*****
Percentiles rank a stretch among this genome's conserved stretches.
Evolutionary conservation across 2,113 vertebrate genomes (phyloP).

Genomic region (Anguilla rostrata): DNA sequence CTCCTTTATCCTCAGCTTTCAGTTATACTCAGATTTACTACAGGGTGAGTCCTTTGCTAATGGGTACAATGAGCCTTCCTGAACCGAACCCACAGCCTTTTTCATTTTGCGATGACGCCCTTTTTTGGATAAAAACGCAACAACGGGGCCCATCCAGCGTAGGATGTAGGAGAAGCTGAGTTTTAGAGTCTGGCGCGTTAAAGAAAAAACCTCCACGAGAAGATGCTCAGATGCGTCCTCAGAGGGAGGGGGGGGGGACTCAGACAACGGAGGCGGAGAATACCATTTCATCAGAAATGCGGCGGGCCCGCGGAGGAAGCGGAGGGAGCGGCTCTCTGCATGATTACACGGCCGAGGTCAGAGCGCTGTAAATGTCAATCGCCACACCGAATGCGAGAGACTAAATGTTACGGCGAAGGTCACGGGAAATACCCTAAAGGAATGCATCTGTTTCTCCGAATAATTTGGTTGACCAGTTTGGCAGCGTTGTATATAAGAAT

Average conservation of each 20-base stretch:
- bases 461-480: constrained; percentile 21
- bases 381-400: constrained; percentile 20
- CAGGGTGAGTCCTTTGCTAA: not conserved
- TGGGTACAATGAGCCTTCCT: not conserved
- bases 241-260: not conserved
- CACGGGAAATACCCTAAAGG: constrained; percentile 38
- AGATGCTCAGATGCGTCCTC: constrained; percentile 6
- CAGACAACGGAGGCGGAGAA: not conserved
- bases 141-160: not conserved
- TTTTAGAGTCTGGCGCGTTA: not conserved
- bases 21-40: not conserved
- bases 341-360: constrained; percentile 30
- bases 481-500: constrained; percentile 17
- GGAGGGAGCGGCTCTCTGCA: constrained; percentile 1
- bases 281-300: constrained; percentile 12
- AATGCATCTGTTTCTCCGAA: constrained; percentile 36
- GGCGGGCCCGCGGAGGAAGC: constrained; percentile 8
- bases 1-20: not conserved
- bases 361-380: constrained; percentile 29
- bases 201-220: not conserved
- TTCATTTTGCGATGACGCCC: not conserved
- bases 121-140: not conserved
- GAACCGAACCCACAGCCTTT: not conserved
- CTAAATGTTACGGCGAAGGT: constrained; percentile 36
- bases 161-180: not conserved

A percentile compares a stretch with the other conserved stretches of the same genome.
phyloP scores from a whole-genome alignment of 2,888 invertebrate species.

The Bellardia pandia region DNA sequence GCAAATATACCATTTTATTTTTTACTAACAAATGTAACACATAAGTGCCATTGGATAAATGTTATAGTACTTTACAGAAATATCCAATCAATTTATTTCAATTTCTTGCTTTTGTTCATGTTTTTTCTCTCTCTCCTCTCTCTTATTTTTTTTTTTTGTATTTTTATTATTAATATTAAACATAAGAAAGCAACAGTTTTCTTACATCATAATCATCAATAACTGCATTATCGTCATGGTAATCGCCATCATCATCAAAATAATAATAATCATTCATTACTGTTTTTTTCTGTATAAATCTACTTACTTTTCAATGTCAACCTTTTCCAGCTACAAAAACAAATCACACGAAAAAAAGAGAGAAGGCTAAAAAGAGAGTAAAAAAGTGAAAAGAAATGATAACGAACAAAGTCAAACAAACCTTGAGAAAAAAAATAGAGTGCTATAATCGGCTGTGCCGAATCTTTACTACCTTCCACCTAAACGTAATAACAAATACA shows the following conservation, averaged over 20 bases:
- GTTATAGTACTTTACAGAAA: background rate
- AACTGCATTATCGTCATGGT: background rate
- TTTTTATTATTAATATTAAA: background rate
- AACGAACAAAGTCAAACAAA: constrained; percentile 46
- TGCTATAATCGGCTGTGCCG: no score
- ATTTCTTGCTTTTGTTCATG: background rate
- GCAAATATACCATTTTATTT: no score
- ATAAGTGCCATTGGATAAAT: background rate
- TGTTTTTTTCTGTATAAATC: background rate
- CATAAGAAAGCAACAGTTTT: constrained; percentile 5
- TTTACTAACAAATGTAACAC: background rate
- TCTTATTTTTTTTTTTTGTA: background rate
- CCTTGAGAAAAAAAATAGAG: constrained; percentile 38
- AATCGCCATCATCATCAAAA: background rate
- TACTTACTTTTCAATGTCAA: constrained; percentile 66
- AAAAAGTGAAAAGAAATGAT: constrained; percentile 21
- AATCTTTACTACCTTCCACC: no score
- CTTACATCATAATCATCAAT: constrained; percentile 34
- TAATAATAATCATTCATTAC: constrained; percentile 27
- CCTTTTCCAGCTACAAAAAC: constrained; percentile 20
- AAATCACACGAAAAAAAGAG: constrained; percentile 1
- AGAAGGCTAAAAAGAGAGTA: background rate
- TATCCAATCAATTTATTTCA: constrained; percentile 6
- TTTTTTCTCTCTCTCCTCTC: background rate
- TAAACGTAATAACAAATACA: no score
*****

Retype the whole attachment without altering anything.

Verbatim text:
Percentiles rank a stretch among this genome's conserved stretches.
Evolutionary conservation across 2,113 vertebrate genomes (phyloP).

Genomic region (Anguilla rostrata): DNA sequence CTCCTTTATCCTCAGCTTTCAGTTATACTCAGATTTACTACAGGGTGAGTCCTTTGCTAATGGGTACAATGAGCCTTCCTGAACCGAACCCACAGCCTTTTTCATTTTGCGATGACGCCCTTTTTTGGATAAAAACGCAACAACGGGGCCCATCCAGCGTAGGATGTAGGAGAAGCTGAGTTTTAGAGTCTGGCGCGTTAAAGAAAAAACCTCCACGAGAAGATGCTCAGATGCGTCCTCAGAGGGAGGGGGGGGGGACTCAGACAACGGAGGCGGAGAATACCATTTCATCAGAAATGCGGCGGGCCCGCGGAGGAAGCGGAGGGAGCGGCTCTCTGCATGATTACACGGCCGAGGTCAGAGCGCTGTAAATGTCAATCGCCACACCGAATGCGAGAGACTAAATGTTACGGCGAAGGTCACGGGAAATACCCTAAAGGAATGCATCTGTTTCTCCGAATAATTTGGTTGACCAGTTTGGCAGCGTTGTATATAAGAAT

Average conservation of each 20-base stretch:
- bases 461-480: constrained; percentile 21
- bases 381-400: constrained; percentile 20
- CAGGGTGAGTCCTTTGCTAA: not conserved
- TGGGTACAATGAGCCTTCCT: not conserved
- bases 241-260: not conserved
- CACGGGAAATACCCTAAAGG: constrained; percentile 38
- AGATGCTCAGATGCGTCCTC: constrained; percentile 6
- CAGACAACGGAGGCGGAGAA: not conserved
- bases 141-160: not conserved
- TTTTAGAGTCTGGCGCGTTA: not conserved
- bases 21-40: not conserved
- bases 341-360: constrained; percentile 30
- bases 481-500: constrained; percentile 17
- GGAGGGAGCGGCTCTCTGCA: constrained; percentile 1
- bases 281-300: constrained; percentile 12
- AATGCATCTGTTTCTCCGAA: constrained; percentile 36
- GGCGGGCCCGCGGAGGAAGC: constrained; percentile 8
- bases 1-20: not conserved
- bases 361-380: constrained; percentile 29
- bases 201-220: not conserved
- TTCATTTTGCGATGACGCCC: not conserved
- bases 121-140: not conserved
- GAACCGAACCCACAGCCTTT: not conserved
- CTAAATGTTACGGCGAAGGT: constrained; percentile 36
- bases 161-180: not conserved

A percentile compares a stretch with the other conserved stretches of the same genome.
phyloP scores from a whole-genome alignment of 2,888 invertebrate species.

The Bellardia pandia region DNA sequence GCAAATATACCATTTTATTTTTTACTAACAAATGTAACACATAAGTGCCATTGGATAAATGTTATAGTACTTTACAGAAATATCCAATCAATTTATTTCAATTTCTTGCTTTTGTTCATGTTTTTTCTCTCTCTCCTCTCTCTTATTTTTTTTTTTTGTATTTTTATTATTAATATTAAACATAAGAAAGCAACAGTTTTCTTACATCATAATCATCAATAACTGCATTATCGTCATGGTAATCGCCATCATCATCAAAATAATAATAATCATTCATTACTGTTTTTTTCTGTATAAATCTACTTACTTTTCAATGTCAACCTTTTCCAGCTACAAAAACAAATCACACGAAAAAAAGAGAGAAGGCTAAAAAGAGAGTAAAAAAGTGAAAAGAAATGATAACGAACAAAGTCAAACAAACCTTGAGAAAAAAAATAGAGTGCTATAATCGGCTGTGCCGAATCTTTACTACCTTCCACCTAAACGTAATAACAAATACA shows the following conservation, averaged over 20 bases:
- GTTATAGTACTTTACAGAAA: background rate
- AACTGCATTATCGTCATGGT: background rate
- TTTTTATTATTAATATTAAA: background rate
- AACGAACAAAGTCAAACAAA: constrained; percentile 46
- TGCTATAATCGGCTGTGCCG: no score
- ATTTCTTGCTTTTGTTCATG: background rate
- GCAAATATACCATTTTATTT: no score
- ATAAGTGCCATTGGATAAAT: background rate
- TGTTTTTTTCTGTATAAATC: background rate
- CATAAGAAAGCAACAGTTTT: constrained; percentile 5
- TTTACTAACAAATGTAACAC: background rate
- TCTTATTTTTTTTTTTTGTA: background rate
- CCTTGAGAAAAAAAATAGAG: constrained; percentile 38
- AATCGCCATCATCATCAAAA: background rate
- TACTTACTTTTCAATGTCAA: constrained; percentile 66
- AAAAAGTGAAAAGAAATGAT: constrained; percentile 21
- AATCTTTACTACCTTCCACC: no score
- CTTACATCATAATCATCAAT: constrained; percentile 34
- TAATAATAATCATTCATTAC: constrained; percentile 27
- CCTTTTCCAGCTACAAAAAC: constrained; percentile 20
- AAATCACACGAAAAAAAGAG: constrained; percentile 1
- AGAAGGCTAAAAAGAGAGTA: background rate
- TATCCAATCAATTTATTTCA: constrained; percentile 6
- TTTTTTCTCTCTCTCCTCTC: background rate
- TAAACGTAATAACAAATACA: no score